COVID-19 has underlined the need to rebuild our NHS

30 June 2020

COVID-19 has underlined the need to rebuild our NHS


Speaking ahead of the prime minister’s announcement on capital spending, the deputy chief executive of NHS Providers, Saffron Cordery, said:

“We welcome the government’s recognition of the need to ‘bring forward’ funding for capital projects in the NHS, though we look forward to seeing the detail.

“Our recent #RebuildOurNHS campaign highlighted the way capital spending on vital infrastructure including buildings, scanners, and community rehabilitation facilities has slipped back year after year.

“It also showed the positive impact that a properly funded and well designed system of capital funding would have.

“The coronavirus pandemic has underlined the urgency of updating and modernising the NHS estate to provide clean safe therapeutic environments for patients and for staff.

“So it is good to hear the prime minister return to this theme, and in particular his emphasis on eradicating mental health dormitories.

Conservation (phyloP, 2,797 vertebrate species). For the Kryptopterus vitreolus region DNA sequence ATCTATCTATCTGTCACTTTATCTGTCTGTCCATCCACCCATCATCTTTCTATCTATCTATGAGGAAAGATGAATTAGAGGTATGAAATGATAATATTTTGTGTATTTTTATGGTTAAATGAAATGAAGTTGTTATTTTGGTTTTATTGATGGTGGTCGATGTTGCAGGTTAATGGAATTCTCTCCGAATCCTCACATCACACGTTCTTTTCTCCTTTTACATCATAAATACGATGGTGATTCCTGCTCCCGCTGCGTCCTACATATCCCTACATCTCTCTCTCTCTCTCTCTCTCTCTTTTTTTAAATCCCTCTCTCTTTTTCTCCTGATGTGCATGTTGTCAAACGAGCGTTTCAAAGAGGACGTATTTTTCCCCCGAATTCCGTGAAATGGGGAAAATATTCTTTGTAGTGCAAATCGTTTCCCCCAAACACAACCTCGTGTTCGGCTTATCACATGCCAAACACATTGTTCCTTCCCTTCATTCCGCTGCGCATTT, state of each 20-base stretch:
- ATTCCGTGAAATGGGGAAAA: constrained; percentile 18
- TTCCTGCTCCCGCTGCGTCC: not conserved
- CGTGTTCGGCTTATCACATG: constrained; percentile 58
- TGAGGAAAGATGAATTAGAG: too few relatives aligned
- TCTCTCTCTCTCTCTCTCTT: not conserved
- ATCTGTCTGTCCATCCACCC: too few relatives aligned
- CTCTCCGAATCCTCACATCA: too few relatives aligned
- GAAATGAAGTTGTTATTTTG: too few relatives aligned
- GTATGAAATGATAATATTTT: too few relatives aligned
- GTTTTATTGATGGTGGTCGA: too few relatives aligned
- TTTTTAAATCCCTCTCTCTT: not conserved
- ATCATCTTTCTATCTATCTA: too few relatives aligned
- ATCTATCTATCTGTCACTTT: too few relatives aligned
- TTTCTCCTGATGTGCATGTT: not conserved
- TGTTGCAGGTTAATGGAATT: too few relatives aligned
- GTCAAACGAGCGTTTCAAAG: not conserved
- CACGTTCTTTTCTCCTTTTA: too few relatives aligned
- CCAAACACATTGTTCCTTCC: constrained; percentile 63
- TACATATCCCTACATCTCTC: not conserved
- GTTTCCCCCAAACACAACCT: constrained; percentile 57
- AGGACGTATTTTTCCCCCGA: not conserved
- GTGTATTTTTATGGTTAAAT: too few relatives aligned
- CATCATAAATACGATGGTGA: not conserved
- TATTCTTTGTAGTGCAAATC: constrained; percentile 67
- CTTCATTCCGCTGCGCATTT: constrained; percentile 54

“However, it is vital to keep sight of the scale of this challenge.

“For example, the backlog maintenance bill for the NHS now stands at £6.5bn.

“What trust leaders need is a multi-year capital budget, bringing expenditure into line with comparable economies, that allows them to plan for the future. This should be part of a proper spending review process encompassing other vital and long-overlooked issues including education and training and public health.

“And they need a better allocation system so capital funding gets through to where it’s needed most.”



We need a swift response to local COVID-19 outbreaks


Responding to the local lockdown in Leicester, Saffron Cordery said:

“The tightening of restrictions in Leicester is a harsh reminder that COVID-19 remains a serious threat.

“There can be no room for complacency.

“It is quite possible that we will see further local spikes in cases in the coming months.

“It is vital that we see a quick, decisive response, which means ensuring that local teams have access to the information and support they need.

“Alongside that we need regular, routine testing for health and care staff as part of a clear test and trace strategy that’s been too long coming.

“Ideally the NHS would regularly test all staff and patients, irrespective of whether they showed symptoms or not.

“The medical and scientific advice is that regular testing is needed at least twice a week to be effective. But there is currently insufficient testing capacity to achieve this.”

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